Alan Cranston Peace Award Recipients Ted Turner and Speaker Pelosi, with Jane Goodall and Jonathan Granoff
On October 10, 2007, the Jane Goodall Institute (JGI) celebrated its 30th anniversary. Dr. Jane Goodall, the renowned primatologist and United Nations Messenger of Peace, is an active member of the GSI Board of Advisors, as Jonathan Granoff is an active member of the Jane Goodall Institute’s Board of Advisors.
At the anniversary, Mr. Ted Turner, 2003 recipient of the Alan Cranston Peace Award, was honored with the Global Leadership Award for Responsible Activism in Media and Entertainment Award.
The Global Security Institute, which shares our New York office with the Jane Goodall Institute, offers its warmest congratulations and our best wishes for many more decades of activism and education.
Children Uniting Nations
House Speaker Pelosi at the press conference
Children Uniting Nations (CUN), a not-for-profit organization dedicated to the well being of at-risk youth, held a conference on October 17th in Washington, DC. Numerous members of Congress– such as Senator Evan Bayh, Congressman Adam Schiff, Senator Mary Landrow, Representative Loretta Sanchez, Rep. Richard Armey, fmr. Rep. Lee Hamilton, Rep. Ed Markey and Rep. Tom Lantos– participated along with Dr. Jane Goodall, deans of social work and education from America’s prominent research universities, including the University of Southern California, University of California Los Angeles, Harvard University and New York University, and CEOs of major Fortune 500 companies, all focusing on the educational needs of America’s underprivileged communities.
The event called on America and the world for immediate action to eliminate the pandemic of poverty, the lack of education and health care, and the threat of global radicalism.
Mr. Jonathan Granoff introduces Senator Roméo Dallaire
Mr. Granoff had the privilege of introducing Senator Roméo Dallaire, PNND Special Representative. His speech highlighted the need to effectively address the low- and high-technology immoralities of child soldiers and nuclear weapons, emphasizing how our tolerance of these two affronts to human dignity diminishes us all. House Speaker Nancy Pelosi, 2003 Recipient of the Alan Cranston Peace Award, opened the press conference.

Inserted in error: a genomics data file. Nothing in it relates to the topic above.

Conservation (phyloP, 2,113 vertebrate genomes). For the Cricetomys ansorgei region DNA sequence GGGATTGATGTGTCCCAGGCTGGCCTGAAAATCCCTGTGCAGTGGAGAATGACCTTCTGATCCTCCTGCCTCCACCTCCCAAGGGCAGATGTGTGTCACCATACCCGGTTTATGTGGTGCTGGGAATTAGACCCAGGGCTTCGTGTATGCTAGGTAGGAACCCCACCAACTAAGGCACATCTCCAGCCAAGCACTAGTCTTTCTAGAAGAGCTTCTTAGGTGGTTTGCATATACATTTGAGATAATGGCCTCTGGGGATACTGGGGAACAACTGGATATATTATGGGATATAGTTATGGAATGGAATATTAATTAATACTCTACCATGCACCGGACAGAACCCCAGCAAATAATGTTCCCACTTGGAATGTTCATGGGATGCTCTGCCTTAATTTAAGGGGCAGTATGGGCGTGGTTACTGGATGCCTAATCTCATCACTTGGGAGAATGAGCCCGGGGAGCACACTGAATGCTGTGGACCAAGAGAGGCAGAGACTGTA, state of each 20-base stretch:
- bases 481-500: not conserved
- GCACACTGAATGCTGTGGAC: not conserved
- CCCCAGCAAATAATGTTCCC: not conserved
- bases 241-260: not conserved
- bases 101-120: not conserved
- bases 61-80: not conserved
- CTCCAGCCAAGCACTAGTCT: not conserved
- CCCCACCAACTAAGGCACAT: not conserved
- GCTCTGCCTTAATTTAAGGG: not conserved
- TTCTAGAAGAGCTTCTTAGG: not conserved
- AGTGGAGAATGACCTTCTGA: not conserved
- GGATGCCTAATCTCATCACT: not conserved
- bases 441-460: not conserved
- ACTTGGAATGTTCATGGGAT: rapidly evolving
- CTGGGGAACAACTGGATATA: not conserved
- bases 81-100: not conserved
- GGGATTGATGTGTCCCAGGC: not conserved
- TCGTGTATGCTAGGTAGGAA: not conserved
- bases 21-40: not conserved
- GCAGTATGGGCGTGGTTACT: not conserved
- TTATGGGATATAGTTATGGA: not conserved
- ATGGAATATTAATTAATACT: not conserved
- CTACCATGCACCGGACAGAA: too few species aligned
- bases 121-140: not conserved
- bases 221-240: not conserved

American Bar Association International Law section Showcase Presentation with Jonathan Granoff and Bob Geldof
ABA International Law Section Chairman Jeffrey Golden, GSI President Jonathan Granoff and Bob Geldof
On October 5, 2007, Mr. Granoff, as Co-Chair of the Blue Ribbon Task Force on Nuclear Nonproliferation and Senior Advisor to the National Security Committee of the International Law Section of the American Bar Association, moderated a dialogue with Sir Bob Geldof during the October 3-7, 2007 American Bar Association Section of International Law’s Fall Meeting in London for a Special Showcase Presentation titled “Celebrity and Social Responsibility”.
Geldof is a musician, promoter, and activist who is internationally renowned for his work with both the Live Aid and Live 8 concert events, which promoted debt relief for Africa. He also works closely with DATA (Debt, AIDS, Trade, Africa), an organization founded by U2‘s Bono to advocate for Africa.In 2005 he received the prestigious Beacon Fellowship Prize for his leadership role in alleviating poverty, famine and genocide, especially in the Third World, and his advocacy for the rights of fathers. He was named a Knight of the British Empire by Queen Elizabeth in 1986.
Geldof discussed with Granoff the formative influences that have impacted his career and personal life, and the connections between social activism and the high public profile that celebrity creates, from his early childhood in Ireland to his work with Bono on debt relief in Africa, and what he saw as the critical issues for the future.
Albert Schweitzer’s Legacy: The Dangers of Nuclear Weapons
To commemorate Nobel Laureate Albert Schweitzer’s reverence for life and the 50th anniversary of his call to end nuclear testing, Quinnipiac University hosted a special conference September 26-27. Former President Jimmy Carter delivered the opening address.
The event culminated with a keynote presentation from Jonathan Granoff, followed by a dialogue with two hibakusha, or atomic bomb survivors, Kohta Kiya, Secretary-General of Hiroshima Atomic Bomb Survivors Network and Hirotami Yamada, Secretary-General of Nagasaki Atomic Bomb Survivors Network.
» Read “Nuclear Weapons and the Reverence for Life,”an excerpted chapter by Jonathan Granoff in the forthcoming volume, Reverence for Life: Albert Schweitzer’s Relevance Today, published by Cambridge Scholars Printing
» For more information on the Albert Schweitzer Institute, see: https://www.quinnipiac.edu/x153.xml
» For more information on the conference, see: https://calendar.quinnipiac.edu/NewEvents.aspx?id=56928
Civil Society Peace Forum
On September 8, 2007, GSI Senior Officer Rhianna Tyson spoke at a panel event at the historic Cooper Union in New York City, at a civil society peace forum organized by Sokka Gakkai International titled “Abolishing Nuclear Weapons: What Can Each of Us Do?”
Tony Jenkins and GSI Senior Officer Rhianna Tyson at a Civil Society Peace Forum organized by Sokka Gakkai International, New York City, September 8, 2007